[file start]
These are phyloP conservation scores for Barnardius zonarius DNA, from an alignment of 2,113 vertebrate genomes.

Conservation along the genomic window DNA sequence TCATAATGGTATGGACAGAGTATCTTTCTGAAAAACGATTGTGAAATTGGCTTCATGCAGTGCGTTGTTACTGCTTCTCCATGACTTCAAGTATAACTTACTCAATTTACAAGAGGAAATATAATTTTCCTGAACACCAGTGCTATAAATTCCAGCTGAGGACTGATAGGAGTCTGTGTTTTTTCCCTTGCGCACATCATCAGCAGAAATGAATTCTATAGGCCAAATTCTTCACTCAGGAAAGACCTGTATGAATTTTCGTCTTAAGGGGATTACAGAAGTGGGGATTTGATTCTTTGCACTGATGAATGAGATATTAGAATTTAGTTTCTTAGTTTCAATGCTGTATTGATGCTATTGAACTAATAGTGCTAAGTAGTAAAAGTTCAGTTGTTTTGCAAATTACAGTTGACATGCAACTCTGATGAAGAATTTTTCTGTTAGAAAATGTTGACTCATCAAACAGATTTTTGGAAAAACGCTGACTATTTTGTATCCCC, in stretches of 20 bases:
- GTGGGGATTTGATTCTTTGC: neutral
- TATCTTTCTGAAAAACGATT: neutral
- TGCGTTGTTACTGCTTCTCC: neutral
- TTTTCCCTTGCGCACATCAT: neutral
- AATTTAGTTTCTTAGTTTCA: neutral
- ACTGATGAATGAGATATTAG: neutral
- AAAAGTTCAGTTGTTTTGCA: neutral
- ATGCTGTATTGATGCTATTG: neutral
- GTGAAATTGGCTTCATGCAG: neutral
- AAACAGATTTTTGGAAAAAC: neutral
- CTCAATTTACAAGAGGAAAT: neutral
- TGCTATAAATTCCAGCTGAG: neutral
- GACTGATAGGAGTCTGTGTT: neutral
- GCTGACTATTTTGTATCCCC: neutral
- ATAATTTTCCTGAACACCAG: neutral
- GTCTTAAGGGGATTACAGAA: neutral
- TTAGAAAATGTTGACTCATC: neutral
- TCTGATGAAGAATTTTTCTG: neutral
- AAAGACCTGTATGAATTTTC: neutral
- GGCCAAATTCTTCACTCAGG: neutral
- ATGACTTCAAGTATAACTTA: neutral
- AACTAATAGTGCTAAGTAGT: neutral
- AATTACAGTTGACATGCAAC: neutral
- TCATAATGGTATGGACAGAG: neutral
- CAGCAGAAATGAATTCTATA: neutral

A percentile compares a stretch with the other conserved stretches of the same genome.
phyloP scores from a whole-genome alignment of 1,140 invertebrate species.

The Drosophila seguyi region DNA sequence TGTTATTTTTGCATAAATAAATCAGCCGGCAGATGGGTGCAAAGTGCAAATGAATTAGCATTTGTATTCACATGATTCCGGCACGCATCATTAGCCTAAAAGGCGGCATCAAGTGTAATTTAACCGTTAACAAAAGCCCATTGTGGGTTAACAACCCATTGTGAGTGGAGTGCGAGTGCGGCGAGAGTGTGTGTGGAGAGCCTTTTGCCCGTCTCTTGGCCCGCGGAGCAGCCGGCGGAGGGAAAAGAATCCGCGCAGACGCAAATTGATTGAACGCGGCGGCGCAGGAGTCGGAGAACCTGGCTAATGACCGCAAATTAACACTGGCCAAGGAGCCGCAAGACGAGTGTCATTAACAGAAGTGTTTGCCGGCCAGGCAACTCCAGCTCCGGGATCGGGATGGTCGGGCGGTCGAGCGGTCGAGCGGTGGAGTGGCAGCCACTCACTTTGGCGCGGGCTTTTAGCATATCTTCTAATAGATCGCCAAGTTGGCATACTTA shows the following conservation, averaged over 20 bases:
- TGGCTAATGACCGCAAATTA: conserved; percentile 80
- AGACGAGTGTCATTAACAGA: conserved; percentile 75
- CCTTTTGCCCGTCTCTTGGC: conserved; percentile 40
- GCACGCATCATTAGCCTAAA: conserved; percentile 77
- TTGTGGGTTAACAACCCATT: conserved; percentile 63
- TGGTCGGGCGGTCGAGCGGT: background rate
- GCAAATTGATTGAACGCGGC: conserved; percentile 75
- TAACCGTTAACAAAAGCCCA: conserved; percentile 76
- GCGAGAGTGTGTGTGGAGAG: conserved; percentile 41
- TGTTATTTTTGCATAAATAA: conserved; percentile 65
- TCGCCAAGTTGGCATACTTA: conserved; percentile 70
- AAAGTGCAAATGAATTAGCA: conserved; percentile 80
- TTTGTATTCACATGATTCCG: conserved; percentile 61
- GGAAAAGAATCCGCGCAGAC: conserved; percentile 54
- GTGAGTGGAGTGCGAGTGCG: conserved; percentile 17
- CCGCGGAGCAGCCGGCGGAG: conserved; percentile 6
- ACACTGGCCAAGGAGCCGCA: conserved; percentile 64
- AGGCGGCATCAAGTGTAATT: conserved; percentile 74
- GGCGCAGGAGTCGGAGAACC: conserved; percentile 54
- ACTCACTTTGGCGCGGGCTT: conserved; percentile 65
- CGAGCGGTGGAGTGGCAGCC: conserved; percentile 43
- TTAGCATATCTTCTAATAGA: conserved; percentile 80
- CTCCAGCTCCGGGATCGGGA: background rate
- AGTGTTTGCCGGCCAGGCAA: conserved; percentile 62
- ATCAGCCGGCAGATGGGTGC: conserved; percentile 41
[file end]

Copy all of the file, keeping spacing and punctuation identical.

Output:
These are phyloP conservation scores for Barnardius zonarius DNA, from an alignment of 2,113 vertebrate genomes.

Conservation along the genomic window DNA sequence TCATAATGGTATGGACAGAGTATCTTTCTGAAAAACGATTGTGAAATTGGCTTCATGCAGTGCGTTGTTACTGCTTCTCCATGACTTCAAGTATAACTTACTCAATTTACAAGAGGAAATATAATTTTCCTGAACACCAGTGCTATAAATTCCAGCTGAGGACTGATAGGAGTCTGTGTTTTTTCCCTTGCGCACATCATCAGCAGAAATGAATTCTATAGGCCAAATTCTTCACTCAGGAAAGACCTGTATGAATTTTCGTCTTAAGGGGATTACAGAAGTGGGGATTTGATTCTTTGCACTGATGAATGAGATATTAGAATTTAGTTTCTTAGTTTCAATGCTGTATTGATGCTATTGAACTAATAGTGCTAAGTAGTAAAAGTTCAGTTGTTTTGCAAATTACAGTTGACATGCAACTCTGATGAAGAATTTTTCTGTTAGAAAATGTTGACTCATCAAACAGATTTTTGGAAAAACGCTGACTATTTTGTATCCCC, in stretches of 20 bases:
- GTGGGGATTTGATTCTTTGC: neutral
- TATCTTTCTGAAAAACGATT: neutral
- TGCGTTGTTACTGCTTCTCC: neutral
- TTTTCCCTTGCGCACATCAT: neutral
- AATTTAGTTTCTTAGTTTCA: neutral
- ACTGATGAATGAGATATTAG: neutral
- AAAAGTTCAGTTGTTTTGCA: neutral
- ATGCTGTATTGATGCTATTG: neutral
- GTGAAATTGGCTTCATGCAG: neutral
- AAACAGATTTTTGGAAAAAC: neutral
- CTCAATTTACAAGAGGAAAT: neutral
- TGCTATAAATTCCAGCTGAG: neutral
- GACTGATAGGAGTCTGTGTT: neutral
- GCTGACTATTTTGTATCCCC: neutral
- ATAATTTTCCTGAACACCAG: neutral
- GTCTTAAGGGGATTACAGAA: neutral
- TTAGAAAATGTTGACTCATC: neutral
- TCTGATGAAGAATTTTTCTG: neutral
- AAAGACCTGTATGAATTTTC: neutral
- GGCCAAATTCTTCACTCAGG: neutral
- ATGACTTCAAGTATAACTTA: neutral
- AACTAATAGTGCTAAGTAGT: neutral
- AATTACAGTTGACATGCAAC: neutral
- TCATAATGGTATGGACAGAG: neutral
- CAGCAGAAATGAATTCTATA: neutral

A percentile compares a stretch with the other conserved stretches of the same genome.
phyloP scores from a whole-genome alignment of 1,140 invertebrate species.

The Drosophila seguyi region DNA sequence TGTTATTTTTGCATAAATAAATCAGCCGGCAGATGGGTGCAAAGTGCAAATGAATTAGCATTTGTATTCACATGATTCCGGCACGCATCATTAGCCTAAAAGGCGGCATCAAGTGTAATTTAACCGTTAACAAAAGCCCATTGTGGGTTAACAACCCATTGTGAGTGGAGTGCGAGTGCGGCGAGAGTGTGTGTGGAGAGCCTTTTGCCCGTCTCTTGGCCCGCGGAGCAGCCGGCGGAGGGAAAAGAATCCGCGCAGACGCAAATTGATTGAACGCGGCGGCGCAGGAGTCGGAGAACCTGGCTAATGACCGCAAATTAACACTGGCCAAGGAGCCGCAAGACGAGTGTCATTAACAGAAGTGTTTGCCGGCCAGGCAACTCCAGCTCCGGGATCGGGATGGTCGGGCGGTCGAGCGGTCGAGCGGTGGAGTGGCAGCCACTCACTTTGGCGCGGGCTTTTAGCATATCTTCTAATAGATCGCCAAGTTGGCATACTTA shows the following conservation, averaged over 20 bases:
- TGGCTAATGACCGCAAATTA: conserved; percentile 80
- AGACGAGTGTCATTAACAGA: conserved; percentile 75
- CCTTTTGCCCGTCTCTTGGC: conserved; percentile 40
- GCACGCATCATTAGCCTAAA: conserved; percentile 77
- TTGTGGGTTAACAACCCATT: conserved; percentile 63
- TGGTCGGGCGGTCGAGCGGT: background rate
- GCAAATTGATTGAACGCGGC: conserved; percentile 75
- TAACCGTTAACAAAAGCCCA: conserved; percentile 76
- GCGAGAGTGTGTGTGGAGAG: conserved; percentile 41
- TGTTATTTTTGCATAAATAA: conserved; percentile 65
- TCGCCAAGTTGGCATACTTA: conserved; percentile 70
- AAAGTGCAAATGAATTAGCA: conserved; percentile 80
- TTTGTATTCACATGATTCCG: conserved; percentile 61
- GGAAAAGAATCCGCGCAGAC: conserved; percentile 54
- GTGAGTGGAGTGCGAGTGCG: conserved; percentile 17
- CCGCGGAGCAGCCGGCGGAG: conserved; percentile 6
- ACACTGGCCAAGGAGCCGCA: conserved; percentile 64
- AGGCGGCATCAAGTGTAATT: conserved; percentile 74
- GGCGCAGGAGTCGGAGAACC: conserved; percentile 54
- ACTCACTTTGGCGCGGGCTT: conserved; percentile 65
- CGAGCGGTGGAGTGGCAGCC: conserved; percentile 43
- TTAGCATATCTTCTAATAGA: conserved; percentile 80
- CTCCAGCTCCGGGATCGGGA: background rate
- AGTGTTTGCCGGCCAGGCAA: conserved; percentile 62
- ATCAGCCGGCAGATGGGTGC: conserved; percentile 41